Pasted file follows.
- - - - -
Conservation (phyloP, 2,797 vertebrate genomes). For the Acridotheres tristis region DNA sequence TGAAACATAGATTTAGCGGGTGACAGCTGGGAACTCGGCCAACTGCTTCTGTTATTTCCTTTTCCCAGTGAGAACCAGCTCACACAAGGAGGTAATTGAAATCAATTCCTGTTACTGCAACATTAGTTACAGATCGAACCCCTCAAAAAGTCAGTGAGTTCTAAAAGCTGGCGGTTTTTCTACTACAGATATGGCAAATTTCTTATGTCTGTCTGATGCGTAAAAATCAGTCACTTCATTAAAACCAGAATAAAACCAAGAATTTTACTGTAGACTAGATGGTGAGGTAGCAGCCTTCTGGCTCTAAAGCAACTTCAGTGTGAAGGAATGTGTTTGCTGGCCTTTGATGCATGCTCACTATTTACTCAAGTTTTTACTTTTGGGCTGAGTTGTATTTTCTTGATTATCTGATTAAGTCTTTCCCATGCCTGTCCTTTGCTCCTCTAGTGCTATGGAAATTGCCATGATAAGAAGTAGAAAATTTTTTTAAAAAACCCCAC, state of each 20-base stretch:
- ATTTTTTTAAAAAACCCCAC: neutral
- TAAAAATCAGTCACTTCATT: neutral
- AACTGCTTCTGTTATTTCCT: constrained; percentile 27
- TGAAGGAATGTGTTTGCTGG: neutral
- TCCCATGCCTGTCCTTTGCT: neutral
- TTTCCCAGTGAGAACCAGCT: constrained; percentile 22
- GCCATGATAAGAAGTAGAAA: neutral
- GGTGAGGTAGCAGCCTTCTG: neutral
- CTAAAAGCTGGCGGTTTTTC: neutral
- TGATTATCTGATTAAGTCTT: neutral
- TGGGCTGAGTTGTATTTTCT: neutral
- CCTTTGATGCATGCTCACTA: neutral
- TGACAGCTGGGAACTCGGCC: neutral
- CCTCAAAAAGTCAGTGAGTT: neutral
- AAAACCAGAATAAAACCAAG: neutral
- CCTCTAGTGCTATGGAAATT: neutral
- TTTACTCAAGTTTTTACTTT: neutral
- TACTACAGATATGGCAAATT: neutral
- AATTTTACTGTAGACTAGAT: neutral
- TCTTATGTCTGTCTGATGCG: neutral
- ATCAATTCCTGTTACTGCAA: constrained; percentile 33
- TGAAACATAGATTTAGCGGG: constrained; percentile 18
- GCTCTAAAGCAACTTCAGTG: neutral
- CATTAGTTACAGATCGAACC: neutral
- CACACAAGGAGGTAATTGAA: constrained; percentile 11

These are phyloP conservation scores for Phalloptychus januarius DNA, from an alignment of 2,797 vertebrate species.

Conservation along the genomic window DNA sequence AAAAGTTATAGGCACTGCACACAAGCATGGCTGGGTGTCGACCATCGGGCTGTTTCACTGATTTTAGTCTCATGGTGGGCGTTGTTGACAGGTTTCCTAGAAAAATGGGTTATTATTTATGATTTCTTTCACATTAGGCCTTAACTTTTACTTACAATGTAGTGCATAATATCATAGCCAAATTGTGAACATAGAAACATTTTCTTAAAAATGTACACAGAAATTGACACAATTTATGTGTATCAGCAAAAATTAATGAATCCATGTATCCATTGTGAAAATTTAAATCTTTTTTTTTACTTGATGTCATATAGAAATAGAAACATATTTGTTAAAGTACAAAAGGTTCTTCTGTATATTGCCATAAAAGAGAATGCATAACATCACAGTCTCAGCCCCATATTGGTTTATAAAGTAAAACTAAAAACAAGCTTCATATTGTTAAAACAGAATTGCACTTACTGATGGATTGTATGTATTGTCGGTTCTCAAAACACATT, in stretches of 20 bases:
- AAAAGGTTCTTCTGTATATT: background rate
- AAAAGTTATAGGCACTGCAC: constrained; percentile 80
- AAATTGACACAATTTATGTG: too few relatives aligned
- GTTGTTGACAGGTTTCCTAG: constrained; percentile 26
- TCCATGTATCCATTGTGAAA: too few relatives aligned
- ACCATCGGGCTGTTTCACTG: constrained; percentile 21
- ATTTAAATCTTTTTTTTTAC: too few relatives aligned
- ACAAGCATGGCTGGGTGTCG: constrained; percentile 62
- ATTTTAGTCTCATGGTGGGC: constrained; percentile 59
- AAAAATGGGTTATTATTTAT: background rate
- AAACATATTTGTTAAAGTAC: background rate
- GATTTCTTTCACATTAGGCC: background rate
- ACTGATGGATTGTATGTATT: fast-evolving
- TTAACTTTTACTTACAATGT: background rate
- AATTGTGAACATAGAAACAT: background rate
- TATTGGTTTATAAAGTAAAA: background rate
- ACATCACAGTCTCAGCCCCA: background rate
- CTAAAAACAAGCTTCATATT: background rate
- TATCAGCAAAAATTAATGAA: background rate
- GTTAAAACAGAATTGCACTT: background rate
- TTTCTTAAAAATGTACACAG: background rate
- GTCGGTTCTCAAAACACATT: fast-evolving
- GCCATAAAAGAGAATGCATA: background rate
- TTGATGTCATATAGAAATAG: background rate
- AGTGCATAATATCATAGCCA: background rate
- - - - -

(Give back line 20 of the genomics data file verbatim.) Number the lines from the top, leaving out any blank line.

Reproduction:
- AATTTTACTGTAGACTAGAT: neutral